You might say, “Well, Silver. That’s how they are SUPPOSED to behave,” and you would be correct. That doesn’t mean they don’t deserve to be thanked for it. Keep your focus on what people do that pleases you, thank them for it and engagement will naturally increase.
Change your focus; engage your team!
Earlier this week, a friend of mine who works in retail shared with me that her boss, in a daily staff meeting intended to motivate performance said, “You should understand that ALL of you are replaceable! There are toxic people on this team!
Really, Captain Obvious?
Years ago, I took a transformational workshop in which I was repeatedly told, ”There’s nobody out there.” This confused me greatly until I finally understood that life is a mirror that shows us who we are being by putting in our path those who reflect us.
I can’t say I was initially thrilled by that realization.
Now that I understand how The Law of Attraction works, I am happy that life is a mirror because it means I can do something about it. The alternative would be that I have no control whatsoever over what shows up around me.
The Law of Attraction dictates that we get more of what we focus on. We also get more of what we are being.
Show me a toxic team and I’ll show you a leader who is (a) toxic himself or (b) resisting toxicity with everything he’s got (which means his full attention is on toxicity), or (c) both. I want to call my friend’s retail manager and say, “If you start focusing on what your team does well, the toxicity will immediately begin to diminish.” I suspect he would reply, “Tell them to stop being toxic and I’ll be able to see what they do well.”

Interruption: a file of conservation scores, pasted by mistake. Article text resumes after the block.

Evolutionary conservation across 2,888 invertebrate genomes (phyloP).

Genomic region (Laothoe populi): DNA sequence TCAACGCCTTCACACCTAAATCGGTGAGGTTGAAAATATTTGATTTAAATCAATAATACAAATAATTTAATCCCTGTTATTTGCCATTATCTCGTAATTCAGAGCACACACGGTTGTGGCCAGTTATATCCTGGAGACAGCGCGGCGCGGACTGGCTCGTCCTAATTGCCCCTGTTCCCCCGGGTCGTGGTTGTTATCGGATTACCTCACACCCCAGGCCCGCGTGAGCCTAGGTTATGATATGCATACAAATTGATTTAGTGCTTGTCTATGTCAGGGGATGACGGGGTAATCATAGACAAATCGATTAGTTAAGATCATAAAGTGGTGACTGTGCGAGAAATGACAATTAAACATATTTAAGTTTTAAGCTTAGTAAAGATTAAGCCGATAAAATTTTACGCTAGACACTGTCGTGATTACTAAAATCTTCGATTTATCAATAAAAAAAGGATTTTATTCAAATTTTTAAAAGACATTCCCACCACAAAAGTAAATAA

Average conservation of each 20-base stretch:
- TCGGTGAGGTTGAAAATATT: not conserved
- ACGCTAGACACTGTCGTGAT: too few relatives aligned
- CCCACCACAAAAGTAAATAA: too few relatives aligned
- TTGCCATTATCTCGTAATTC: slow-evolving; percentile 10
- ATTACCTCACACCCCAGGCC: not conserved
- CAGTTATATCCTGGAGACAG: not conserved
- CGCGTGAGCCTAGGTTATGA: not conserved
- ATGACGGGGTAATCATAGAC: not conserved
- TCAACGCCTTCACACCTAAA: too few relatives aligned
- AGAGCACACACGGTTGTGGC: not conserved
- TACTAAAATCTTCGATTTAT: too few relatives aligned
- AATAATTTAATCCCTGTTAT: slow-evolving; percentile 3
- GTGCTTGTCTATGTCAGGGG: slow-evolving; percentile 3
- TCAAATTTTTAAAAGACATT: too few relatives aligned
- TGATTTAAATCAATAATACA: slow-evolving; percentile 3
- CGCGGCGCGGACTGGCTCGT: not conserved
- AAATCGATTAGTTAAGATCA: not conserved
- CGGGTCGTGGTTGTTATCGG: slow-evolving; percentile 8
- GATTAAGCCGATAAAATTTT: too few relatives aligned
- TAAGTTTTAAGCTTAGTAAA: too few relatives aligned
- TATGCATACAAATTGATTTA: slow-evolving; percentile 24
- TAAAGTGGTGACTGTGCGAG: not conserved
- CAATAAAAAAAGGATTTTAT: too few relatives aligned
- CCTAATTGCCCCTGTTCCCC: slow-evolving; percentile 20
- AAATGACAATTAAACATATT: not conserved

In my line of work, the leadership team that hires me almost always wants me to “fix” the employees. Those employees they want me to fix repeatedly ask, “Are the managers ALSO getting this message?”
That is the dance of poor Employee Engagement: I’ll change as soon as THEY change. I’ll focus on their faults until they stop focusing on mine.
No one seems to understand that you cannot see in the mirror something you are not a match to. As long as you are focused on the behavior you don’t want, you will continue to see that behavior all around you. Worse, when you look in an actual mirror, your face will be that of someone exhibiting the exact same behavior.
I suspect that, like me, you may not initially be thrilled by this message. Take heart. All you need to do is change your focus! Start looking for the behavior you want. If you don’t see it, start imagining it so vividly that it feels like it’s already happening. And watch how quickly things change.
I am a Southwest Airlines devotee and, since they are one of the most profitable airlines in the industry, it seems I am not alone. Southwest customers are such fans that, after 9/11 many of them sent money to the airlines to help them out during the crisis. I’m sorry I didn’t think of it at the time.
If you’ve flown with Southwest then you know their employees, while being serious about safety and quality of service, are also fun and engaged. These are top priorities of the company beginning with the CEO.